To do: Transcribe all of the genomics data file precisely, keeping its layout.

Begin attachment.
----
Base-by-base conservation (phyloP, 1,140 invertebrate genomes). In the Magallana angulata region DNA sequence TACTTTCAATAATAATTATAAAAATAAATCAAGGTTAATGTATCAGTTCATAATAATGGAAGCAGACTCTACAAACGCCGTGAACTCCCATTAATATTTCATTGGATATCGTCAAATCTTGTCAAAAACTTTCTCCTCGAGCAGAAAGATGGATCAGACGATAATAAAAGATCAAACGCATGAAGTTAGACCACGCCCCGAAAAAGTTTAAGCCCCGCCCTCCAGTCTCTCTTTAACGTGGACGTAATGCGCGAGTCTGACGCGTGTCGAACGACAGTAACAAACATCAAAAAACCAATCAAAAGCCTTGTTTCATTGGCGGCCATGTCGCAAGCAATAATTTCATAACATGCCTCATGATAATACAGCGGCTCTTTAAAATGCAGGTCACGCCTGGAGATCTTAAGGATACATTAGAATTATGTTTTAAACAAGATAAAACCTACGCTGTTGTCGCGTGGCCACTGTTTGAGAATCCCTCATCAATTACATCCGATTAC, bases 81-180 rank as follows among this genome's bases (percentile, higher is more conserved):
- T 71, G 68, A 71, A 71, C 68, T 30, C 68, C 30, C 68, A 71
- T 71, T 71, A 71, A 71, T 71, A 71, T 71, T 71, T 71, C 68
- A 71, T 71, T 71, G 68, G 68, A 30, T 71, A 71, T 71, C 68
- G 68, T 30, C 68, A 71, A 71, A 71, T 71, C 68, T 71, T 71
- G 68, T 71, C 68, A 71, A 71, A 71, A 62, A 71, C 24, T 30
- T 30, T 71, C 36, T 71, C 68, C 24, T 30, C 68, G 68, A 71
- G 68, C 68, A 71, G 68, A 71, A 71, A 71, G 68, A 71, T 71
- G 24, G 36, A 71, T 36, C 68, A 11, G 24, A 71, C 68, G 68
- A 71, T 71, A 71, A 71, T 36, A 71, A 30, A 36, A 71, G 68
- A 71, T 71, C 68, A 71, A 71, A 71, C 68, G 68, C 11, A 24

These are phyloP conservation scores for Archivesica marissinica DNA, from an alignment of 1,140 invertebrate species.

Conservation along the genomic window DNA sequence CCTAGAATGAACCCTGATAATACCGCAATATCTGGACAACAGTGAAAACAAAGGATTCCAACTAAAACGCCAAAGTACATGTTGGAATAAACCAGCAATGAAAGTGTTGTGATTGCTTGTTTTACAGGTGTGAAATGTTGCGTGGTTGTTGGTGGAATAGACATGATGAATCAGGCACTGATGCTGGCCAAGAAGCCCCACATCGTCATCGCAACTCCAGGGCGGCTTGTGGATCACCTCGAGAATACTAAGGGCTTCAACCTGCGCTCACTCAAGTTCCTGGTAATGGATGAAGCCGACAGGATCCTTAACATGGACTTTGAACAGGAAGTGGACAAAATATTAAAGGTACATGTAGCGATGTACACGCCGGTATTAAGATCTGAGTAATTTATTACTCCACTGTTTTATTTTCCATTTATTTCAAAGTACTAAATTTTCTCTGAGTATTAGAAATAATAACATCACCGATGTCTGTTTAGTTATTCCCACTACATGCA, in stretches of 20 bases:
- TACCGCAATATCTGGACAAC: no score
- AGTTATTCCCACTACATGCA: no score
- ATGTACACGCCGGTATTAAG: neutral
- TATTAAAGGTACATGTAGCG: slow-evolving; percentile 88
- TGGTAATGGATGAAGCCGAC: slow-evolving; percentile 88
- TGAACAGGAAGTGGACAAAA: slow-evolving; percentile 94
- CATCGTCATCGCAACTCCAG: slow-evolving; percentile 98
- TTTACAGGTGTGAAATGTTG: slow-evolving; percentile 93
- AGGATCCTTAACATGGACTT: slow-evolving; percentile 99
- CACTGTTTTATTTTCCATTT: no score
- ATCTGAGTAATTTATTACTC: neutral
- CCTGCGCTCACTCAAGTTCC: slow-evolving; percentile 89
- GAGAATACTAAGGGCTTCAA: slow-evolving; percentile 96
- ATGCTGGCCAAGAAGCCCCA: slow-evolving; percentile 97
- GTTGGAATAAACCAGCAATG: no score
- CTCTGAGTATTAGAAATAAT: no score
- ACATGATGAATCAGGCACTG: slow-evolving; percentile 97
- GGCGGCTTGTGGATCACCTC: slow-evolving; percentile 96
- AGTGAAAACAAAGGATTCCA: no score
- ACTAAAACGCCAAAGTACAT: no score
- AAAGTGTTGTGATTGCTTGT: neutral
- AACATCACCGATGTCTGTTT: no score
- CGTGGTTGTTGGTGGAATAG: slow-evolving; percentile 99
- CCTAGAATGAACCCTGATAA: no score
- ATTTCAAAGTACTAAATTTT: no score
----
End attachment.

Base-by-base conservation (phyloP, 1,140 invertebrate genomes). In the Magallana angulata region DNA sequence TACTTTCAATAATAATTATAAAAATAAATCAAGGTTAATGTATCAGTTCATAATAATGGAAGCAGACTCTACAAACGCCGTGAACTCCCATTAATATTTCATTGGATATCGTCAAATCTTGTCAAAAACTTTCTCCTCGAGCAGAAAGATGGATCAGACGATAATAAAAGATCAAACGCATGAAGTTAGACCACGCCCCGAAAAAGTTTAAGCCCCGCCCTCCAGTCTCTCTTTAACGTGGACGTAATGCGCGAGTCTGACGCGTGTCGAACGACAGTAACAAACATCAAAAAACCAATCAAAAGCCTTGTTTCATTGGCGGCCATGTCGCAAGCAATAATTTCATAACATGCCTCATGATAATACAGCGGCTCTTTAAAATGCAGGTCACGCCTGGAGATCTTAAGGATACATTAGAATTATGTTTTAAACAAGATAAAACCTACGCTGTTGTCGCGTGGCCACTGTTTGAGAATCCCTCATCAATTACATCCGATTAC, bases 81-180 rank as follows among this genome's bases (percentile, higher is more conserved):
- T 71, G 68, A 71, A 71, C 68, T 30, C 68, C 30, C 68, A 71
- T 71, T 71, A 71, A 71, T 71, A 71, T 71, T 71, T 71, C 68
- A 71, T 71, T 71, G 68, G 68, A 30, T 71, A 71, T 71, C 68
- G 68, T 30, C 68, A 71, A 71, A 71, T 71, C 68, T 71, T 71
- G 68, T 71, C 68, A 71, A 71, A 71, A 62, A 71, C 24, T 30
- T 30, T 71, C 36, T 71, C 68, C 24, T 30, C 68, G 68, A 71
- G 68, C 68, A 71, G 68, A 71, A 71, A 71, G 68, A 71, T 71
- G 24, G 36, A 71, T 36, C 68, A 11, G 24, A 71, C 68, G 68
- A 71, T 71, A 71, A 71, T 36, A 71, A 30, A 36, A 71, G 68
- A 71, T 71, C 68, A 71, A 71, A 71, C 68, G 68, C 11, A 24

These are phyloP conservation scores for Archivesica marissinica DNA, from an alignment of 1,140 invertebrate species.

Conservation along the genomic window DNA sequence CCTAGAATGAACCCTGATAATACCGCAATATCTGGACAACAGTGAAAACAAAGGATTCCAACTAAAACGCCAAAGTACATGTTGGAATAAACCAGCAATGAAAGTGTTGTGATTGCTTGTTTTACAGGTGTGAAATGTTGCGTGGTTGTTGGTGGAATAGACATGATGAATCAGGCACTGATGCTGGCCAAGAAGCCCCACATCGTCATCGCAACTCCAGGGCGGCTTGTGGATCACCTCGAGAATACTAAGGGCTTCAACCTGCGCTCACTCAAGTTCCTGGTAATGGATGAAGCCGACAGGATCCTTAACATGGACTTTGAACAGGAAGTGGACAAAATATTAAAGGTACATGTAGCGATGTACACGCCGGTATTAAGATCTGAGTAATTTATTACTCCACTGTTTTATTTTCCATTTATTTCAAAGTACTAAATTTTCTCTGAGTATTAGAAATAATAACATCACCGATGTCTGTTTAGTTATTCCCACTACATGCA, in stretches of 20 bases:
- TACCGCAATATCTGGACAAC: no score
- AGTTATTCCCACTACATGCA: no score
- ATGTACACGCCGGTATTAAG: neutral
- TATTAAAGGTACATGTAGCG: slow-evolving; percentile 88
- TGGTAATGGATGAAGCCGAC: slow-evolving; percentile 88
- TGAACAGGAAGTGGACAAAA: slow-evolving; percentile 94
- CATCGTCATCGCAACTCCAG: slow-evolving; percentile 98
- TTTACAGGTGTGAAATGTTG: slow-evolving; percentile 93
- AGGATCCTTAACATGGACTT: slow-evolving; percentile 99
- CACTGTTTTATTTTCCATTT: no score
- ATCTGAGTAATTTATTACTC: neutral
- CCTGCGCTCACTCAAGTTCC: slow-evolving; percentile 89
- GAGAATACTAAGGGCTTCAA: slow-evolving; percentile 96
- ATGCTGGCCAAGAAGCCCCA: slow-evolving; percentile 97
- GTTGGAATAAACCAGCAATG: no score
- CTCTGAGTATTAGAAATAAT: no score
- ACATGATGAATCAGGCACTG: slow-evolving; percentile 97
- GGCGGCTTGTGGATCACCTC: slow-evolving; percentile 96
- AGTGAAAACAAAGGATTCCA: no score
- ACTAAAACGCCAAAGTACAT: no score
- AAAGTGTTGTGATTGCTTGT: neutral
- AACATCACCGATGTCTGTTT: no score
- CGTGGTTGTTGGTGGAATAG: slow-evolving; percentile 99
- CCTAGAATGAACCCTGATAA: no score
- ATTTCAAAGTACTAAATTTT: no score